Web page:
'There are only a couple of places where one can escape and be free without the restrictions of others; your imagination and your art.'
I wrote the line above the first time I featured the work of Chris A Freeman in the 2012 FH feature Enclosure. Although I feature many photographers whose profession, and source of income, is photography, it is always interesting to find out more about the artists who shoot for passion. The men and women who go to a building or office from nine to five and shoot evenings, weekends and very often during their well earned vacations.
Sometimes we get so caught up with the day to day stresses of work, it is often hard to muster up artistic creativity and energy required to focus on a passion on our far to little precious free time. FH is definitely a release from the enclosure that my regular job surrounds me with, and photography is certainly that release for Chris Freeman's. Chris is a doctor, not one you go to when ill, but one you hire to come to you. Freeman consults with governments and corporations and spends much of his time on the road, travelling around the country consulting on public health issues.
With the pressures that come with a job like his, you can understand the need for an artistic release. The Dr. behind the camera in this case, was shooting a possible Dr. to be. Model A.R. as well releases his artist side through taking off his clothes and enjoying the release that comes from modeling. A student, A.R. is also pursuing a difficult and stressful career, currently finishing is final year in a Bachelors program working toward a degree in forensic psychology.
'A.R. is one of those models who will work hard as long as he hears the camera shutter. It lights him up. A.R. loves to pose for tasteful nudes, even more so, when in public.''
I know some people might not care as much about the professions of those behind, and in front of the lens, but I find it endlessly fascinating. Maybe in part because like A.R. my work is based in the field of psychology and after long days, and sometimes long nights, enmeshed in the pain, loves and lives of others, after hour artistic releases move from being a luxury to something mandatory in order to be fully present when returning to work the next day. Knowing the profession of artist and mode within these photos, especially when looking into A.R. eyes, gives the images more meaning and brings an added depth and level of enjoyment.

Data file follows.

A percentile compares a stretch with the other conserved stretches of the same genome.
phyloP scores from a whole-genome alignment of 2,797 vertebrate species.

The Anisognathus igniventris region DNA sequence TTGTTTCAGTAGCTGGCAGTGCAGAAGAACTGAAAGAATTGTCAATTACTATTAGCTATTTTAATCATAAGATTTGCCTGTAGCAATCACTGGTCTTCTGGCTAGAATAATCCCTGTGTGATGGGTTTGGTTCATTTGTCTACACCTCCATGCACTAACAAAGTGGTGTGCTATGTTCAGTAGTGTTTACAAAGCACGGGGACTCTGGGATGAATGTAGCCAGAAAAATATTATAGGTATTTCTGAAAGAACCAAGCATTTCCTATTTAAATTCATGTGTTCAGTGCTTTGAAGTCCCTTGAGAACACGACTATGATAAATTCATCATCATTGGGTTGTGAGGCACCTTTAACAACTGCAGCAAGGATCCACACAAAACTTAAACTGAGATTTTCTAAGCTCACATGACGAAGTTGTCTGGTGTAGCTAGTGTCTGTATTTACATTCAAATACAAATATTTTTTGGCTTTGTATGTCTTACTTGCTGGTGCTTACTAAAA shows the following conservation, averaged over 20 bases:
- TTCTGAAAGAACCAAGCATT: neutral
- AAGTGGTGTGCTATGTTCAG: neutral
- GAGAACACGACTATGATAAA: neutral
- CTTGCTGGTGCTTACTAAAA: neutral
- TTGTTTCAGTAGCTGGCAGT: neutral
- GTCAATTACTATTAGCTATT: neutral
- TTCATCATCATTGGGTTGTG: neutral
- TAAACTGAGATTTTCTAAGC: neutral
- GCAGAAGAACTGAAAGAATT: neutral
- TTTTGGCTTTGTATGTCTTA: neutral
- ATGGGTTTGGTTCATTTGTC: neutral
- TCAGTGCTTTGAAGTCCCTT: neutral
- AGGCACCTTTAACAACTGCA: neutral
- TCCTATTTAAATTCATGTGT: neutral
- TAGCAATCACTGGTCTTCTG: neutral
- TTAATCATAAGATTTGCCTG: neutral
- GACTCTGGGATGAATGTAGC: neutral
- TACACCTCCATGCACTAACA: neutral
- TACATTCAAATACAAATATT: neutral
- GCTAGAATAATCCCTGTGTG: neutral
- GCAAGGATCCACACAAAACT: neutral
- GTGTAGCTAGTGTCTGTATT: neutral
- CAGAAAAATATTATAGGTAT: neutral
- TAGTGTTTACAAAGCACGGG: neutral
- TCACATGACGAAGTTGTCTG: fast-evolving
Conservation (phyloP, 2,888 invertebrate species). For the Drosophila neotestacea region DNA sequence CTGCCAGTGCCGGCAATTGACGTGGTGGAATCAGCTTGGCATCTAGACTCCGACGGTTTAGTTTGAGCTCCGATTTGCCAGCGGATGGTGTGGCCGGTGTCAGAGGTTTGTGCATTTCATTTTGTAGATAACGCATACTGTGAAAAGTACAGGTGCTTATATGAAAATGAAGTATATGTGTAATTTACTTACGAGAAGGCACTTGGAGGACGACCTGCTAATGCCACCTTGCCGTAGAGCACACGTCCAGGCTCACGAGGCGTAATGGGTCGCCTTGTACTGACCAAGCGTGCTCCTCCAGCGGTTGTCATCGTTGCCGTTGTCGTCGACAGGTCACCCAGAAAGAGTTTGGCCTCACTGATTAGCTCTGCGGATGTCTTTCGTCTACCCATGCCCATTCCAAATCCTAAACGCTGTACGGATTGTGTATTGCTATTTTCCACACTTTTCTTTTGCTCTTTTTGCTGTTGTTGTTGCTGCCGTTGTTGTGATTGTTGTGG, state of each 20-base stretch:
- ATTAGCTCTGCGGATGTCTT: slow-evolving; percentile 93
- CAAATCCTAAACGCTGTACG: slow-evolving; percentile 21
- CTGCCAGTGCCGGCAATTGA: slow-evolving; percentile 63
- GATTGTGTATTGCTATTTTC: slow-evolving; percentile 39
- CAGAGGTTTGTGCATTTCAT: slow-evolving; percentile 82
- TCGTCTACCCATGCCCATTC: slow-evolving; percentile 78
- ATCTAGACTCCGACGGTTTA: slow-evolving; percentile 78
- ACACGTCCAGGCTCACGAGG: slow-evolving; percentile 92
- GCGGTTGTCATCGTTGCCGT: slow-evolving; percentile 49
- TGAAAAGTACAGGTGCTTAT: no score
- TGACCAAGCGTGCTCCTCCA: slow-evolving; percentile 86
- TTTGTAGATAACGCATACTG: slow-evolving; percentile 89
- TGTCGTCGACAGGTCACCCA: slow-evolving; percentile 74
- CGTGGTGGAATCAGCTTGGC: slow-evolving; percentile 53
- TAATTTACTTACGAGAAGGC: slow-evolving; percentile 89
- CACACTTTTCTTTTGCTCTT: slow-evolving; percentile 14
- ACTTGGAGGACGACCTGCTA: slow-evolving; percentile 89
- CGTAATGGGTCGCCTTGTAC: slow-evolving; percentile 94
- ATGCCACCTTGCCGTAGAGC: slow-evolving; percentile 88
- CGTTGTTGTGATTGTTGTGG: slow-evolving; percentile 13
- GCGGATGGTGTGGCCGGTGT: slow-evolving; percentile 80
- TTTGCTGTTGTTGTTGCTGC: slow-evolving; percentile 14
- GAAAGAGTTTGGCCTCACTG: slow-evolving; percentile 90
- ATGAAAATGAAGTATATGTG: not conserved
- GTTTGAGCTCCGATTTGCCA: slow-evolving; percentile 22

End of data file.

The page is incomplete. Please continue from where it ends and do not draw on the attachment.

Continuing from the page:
'A.R. is one of my favorite models, bright and energetic . I have now shot three times with A.R.. He always comes with creativity and confidence and is very easy to work with. Our three shoots were all in the Chicago area: one in a quintessential three-story brick building with wooden stairway out back on the alley, another at Montrose beach on a freezing cold foggy morning, and the third in a forest preserve just west of Chicago.'
After spending time with these images, I of course had to ask about the gas mask. I have see many sets of images where gas mask's have been incorporated, and usually there is a meaning or message being sent. The images with the flag and mask were taken at Lake Michigan beach last June. In this case, the prop was simply that, a prop and a creative idea brought to the shoot by A.R. With the military style pants he was wearing and the the foggy conditions and signal tower Chris felt it worked well within the setting for the shoot. The flag of the Dominican Republic is a nod to A.R's ancestral homeland.
Not only does Chris approach photography as a passion, but as a hobby and a forum for meeting new and interesting people. As he gets to know a model, Chris works off the vibe they develop and tries to create something memorable with the environment he has at hand.'I never work in a studio, rather use the resources at hand to create one. It's fun, and it works for what I do.' Most of the shots in this series are unedited--recorded just as it happened. 'I hope to have a few more shoots with this fun-loving guy. We're planning one in a junk yard. Why not?'